I’ve been known to dabble in the dark arts [aka COLORING] for my own comic, The God Machine, and also for a book called, Sullengrey. Both of those projects are fully painted beasts. Meticulous in detail, everything is considered- from skin colors [i.e.- Olivey pale to convey Italian/french origins, pinky flesh to show Irish origins, brown/tan to show African/Indian origins..etc] –to mood lighting with color choices to change a scene from dread to delight. This is not work for the faint of heart! [It’ll also drive you nuts if you’re a perfectionist, too.]
Recently I’ve been recruited to lend my coloring talents to the alternate covers of Mice Templar, and even some pages in the first issue of the 4th volume of the saga.
Unlike my previous experience in coloring this was more in line with traditional coloring in comics [i.e. straightforward colors, simple shading, and a hint of texture for the background] — but the trick for me was to match the previous colorist’s style and color choices so the pages wouldn’t be too jarring. To meet deadline, Bryan JL Glass brought me in to color theses last couple of pages that Michael Oeming had done for the opening part of this chapter. Time was ticking, and I had 3 days to rise to the occasion to help my pals/colleagues out!
Now, the fortunate thing for me coming in at the last second to finish up the first set of pages in Mice Templar was that it was the end of the chapter where very dramatic/epic things were taking place, so pumping up the colors to either be more detailed or grand wasn’t going to be a problem at all. [Which, admittedly, I like to over do coloring a bit… >_>;;]
One of the pages I did must have had about 12 major mice-cast members with distinctive colors for each. To keep them on model I color sampled from previous issues of Mice Templar. It’s important to do this to keep every character looking like they should so you don’t confuse the audience as they turn the page or even read the next panel. Consistency with the background colors is also as important as staying on model. Scenes need to flow, or otherwise it can be disorienting and throw the reader off from the flow of the story. Of course characters colors will change pending on light sources [i.e. A sunset will cast oranges on the characters, where nighttime will cast blues or dark hues and all colors change accordingly, and so on~] but with a project like Mice Templar the characters colors rarely change to help the reader identify such a large cast of mice.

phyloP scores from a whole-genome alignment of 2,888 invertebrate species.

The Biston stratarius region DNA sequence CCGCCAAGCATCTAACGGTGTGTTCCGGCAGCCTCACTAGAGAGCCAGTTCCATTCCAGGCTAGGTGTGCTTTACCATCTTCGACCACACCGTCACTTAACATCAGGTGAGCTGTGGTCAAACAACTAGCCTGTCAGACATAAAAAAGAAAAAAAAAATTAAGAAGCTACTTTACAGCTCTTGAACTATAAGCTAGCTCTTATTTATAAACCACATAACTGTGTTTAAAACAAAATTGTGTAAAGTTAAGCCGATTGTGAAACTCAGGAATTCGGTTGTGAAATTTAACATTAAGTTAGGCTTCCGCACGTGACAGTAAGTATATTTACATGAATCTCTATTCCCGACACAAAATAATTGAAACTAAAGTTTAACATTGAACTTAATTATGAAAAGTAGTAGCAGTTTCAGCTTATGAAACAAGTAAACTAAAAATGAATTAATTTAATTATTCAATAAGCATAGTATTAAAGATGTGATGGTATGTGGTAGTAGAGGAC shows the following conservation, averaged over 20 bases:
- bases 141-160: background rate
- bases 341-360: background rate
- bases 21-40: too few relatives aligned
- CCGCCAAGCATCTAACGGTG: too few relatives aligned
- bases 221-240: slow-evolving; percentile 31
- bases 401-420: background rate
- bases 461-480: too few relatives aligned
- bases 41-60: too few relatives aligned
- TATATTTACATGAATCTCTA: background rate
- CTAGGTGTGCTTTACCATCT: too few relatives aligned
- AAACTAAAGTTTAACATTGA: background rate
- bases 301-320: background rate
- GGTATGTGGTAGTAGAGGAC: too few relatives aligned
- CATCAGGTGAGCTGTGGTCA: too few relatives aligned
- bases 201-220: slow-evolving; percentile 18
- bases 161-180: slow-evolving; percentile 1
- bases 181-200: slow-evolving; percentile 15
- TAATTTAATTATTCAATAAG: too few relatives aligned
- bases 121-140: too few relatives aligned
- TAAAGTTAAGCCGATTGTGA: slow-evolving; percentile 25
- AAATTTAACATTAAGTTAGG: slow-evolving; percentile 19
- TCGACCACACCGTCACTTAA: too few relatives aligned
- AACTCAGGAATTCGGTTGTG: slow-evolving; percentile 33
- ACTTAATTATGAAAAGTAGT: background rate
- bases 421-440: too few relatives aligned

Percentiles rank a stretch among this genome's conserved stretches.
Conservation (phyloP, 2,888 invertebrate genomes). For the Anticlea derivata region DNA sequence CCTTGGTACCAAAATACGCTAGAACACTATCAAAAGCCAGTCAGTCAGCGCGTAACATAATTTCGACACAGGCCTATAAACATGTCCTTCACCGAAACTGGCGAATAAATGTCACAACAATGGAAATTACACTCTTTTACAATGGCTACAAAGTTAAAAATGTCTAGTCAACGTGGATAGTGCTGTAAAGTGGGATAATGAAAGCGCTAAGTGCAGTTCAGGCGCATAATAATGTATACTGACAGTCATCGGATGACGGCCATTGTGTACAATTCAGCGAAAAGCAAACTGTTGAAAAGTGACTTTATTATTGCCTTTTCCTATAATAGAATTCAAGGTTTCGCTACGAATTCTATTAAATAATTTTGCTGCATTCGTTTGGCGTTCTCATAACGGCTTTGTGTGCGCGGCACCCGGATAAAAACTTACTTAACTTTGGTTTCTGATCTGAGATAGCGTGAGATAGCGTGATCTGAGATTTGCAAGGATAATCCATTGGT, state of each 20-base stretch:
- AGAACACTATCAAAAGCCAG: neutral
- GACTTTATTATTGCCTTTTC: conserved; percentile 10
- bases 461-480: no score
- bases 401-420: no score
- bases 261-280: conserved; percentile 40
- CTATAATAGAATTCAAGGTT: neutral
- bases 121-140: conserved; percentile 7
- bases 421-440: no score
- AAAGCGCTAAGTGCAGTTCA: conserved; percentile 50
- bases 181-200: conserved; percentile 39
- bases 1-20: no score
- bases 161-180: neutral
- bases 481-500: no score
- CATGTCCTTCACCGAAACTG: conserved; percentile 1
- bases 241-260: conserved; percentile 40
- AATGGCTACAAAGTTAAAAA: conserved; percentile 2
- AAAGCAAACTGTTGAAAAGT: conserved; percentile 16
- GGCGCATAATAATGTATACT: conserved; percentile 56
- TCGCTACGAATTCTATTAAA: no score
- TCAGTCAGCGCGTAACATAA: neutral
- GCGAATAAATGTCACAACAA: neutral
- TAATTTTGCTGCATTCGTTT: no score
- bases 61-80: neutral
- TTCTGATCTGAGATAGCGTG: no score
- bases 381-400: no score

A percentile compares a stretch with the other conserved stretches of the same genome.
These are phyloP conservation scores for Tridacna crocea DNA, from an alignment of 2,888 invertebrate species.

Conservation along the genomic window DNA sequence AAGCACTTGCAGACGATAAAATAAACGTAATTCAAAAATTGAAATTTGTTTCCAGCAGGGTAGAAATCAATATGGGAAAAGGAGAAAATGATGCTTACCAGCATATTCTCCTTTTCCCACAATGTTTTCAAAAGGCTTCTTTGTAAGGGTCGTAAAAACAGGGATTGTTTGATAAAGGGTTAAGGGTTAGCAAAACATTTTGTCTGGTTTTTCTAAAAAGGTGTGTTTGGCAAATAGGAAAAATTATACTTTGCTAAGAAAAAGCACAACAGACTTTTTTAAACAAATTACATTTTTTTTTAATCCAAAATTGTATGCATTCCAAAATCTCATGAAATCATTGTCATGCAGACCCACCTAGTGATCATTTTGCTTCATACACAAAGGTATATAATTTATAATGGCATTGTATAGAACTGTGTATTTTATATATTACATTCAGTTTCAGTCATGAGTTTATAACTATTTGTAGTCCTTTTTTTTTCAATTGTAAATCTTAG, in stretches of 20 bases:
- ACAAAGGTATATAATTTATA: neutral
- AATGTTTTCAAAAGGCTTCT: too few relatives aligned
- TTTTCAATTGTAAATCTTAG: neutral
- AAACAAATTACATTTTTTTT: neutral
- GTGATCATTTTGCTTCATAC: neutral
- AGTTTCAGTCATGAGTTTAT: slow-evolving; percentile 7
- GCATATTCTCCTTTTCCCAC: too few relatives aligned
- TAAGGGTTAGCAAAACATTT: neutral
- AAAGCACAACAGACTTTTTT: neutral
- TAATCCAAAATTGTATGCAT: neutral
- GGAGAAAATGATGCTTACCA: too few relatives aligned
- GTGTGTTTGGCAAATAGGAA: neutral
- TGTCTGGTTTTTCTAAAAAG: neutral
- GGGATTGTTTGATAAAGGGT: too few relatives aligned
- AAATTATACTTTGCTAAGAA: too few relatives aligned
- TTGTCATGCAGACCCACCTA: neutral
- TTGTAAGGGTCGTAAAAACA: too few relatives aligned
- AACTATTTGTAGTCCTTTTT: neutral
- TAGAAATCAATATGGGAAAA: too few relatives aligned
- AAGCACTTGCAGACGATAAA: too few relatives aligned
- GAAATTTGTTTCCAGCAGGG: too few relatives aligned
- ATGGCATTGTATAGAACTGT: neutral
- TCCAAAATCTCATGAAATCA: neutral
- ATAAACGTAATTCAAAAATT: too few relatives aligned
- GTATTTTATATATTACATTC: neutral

So, after I was done with these pages I was brought on to do the color for the B covers from issue 3 and so on! I’ll post those covers when it’s close to their release times. 🙂
Tomorrow [for Comic Wednesday] the issue with my few pages goes on sale and makes for Mice Templar’s triumphant return!
Here’s the skinny:
“A DANGEROUS FAITH”
Long ago, the valiant Templar destroyed themselves through a vicious civil war, allowing the bloodthirsty crusade of the tyrant king Icarus to destroy mouse culture. Yet the inspiring tale of the young mouse Karic promises to restore the fractured Templar and overthrow the mad king. But while some accept Karic as a prophecy for good, still others see his rising legend as an omen of evil.
Thus begins the climactic chapter in the epic saga of hope and despair, of tragedy and triumph, and where every secret will at last be revealed.
Written by Bryan J.L. Glass
Featuring art by Mike Oeming and Victor Santos
Colors by Veronica Gandini, Chandra Free and Serena Guerra
Letters by James Glass
Cover A by Oeming — Cover B by Santos and Gandini
Created by Oeming & Glass
OUT TOMORROW, April 3rd, 2013
Go forth to your local comic shop and pick it up! :3
Anyways, color- it’s hard AND important. This probably won’t be the first time I talk about color [there’s so much to say on color theory and all that rut.]
Go-go gaget “publish,”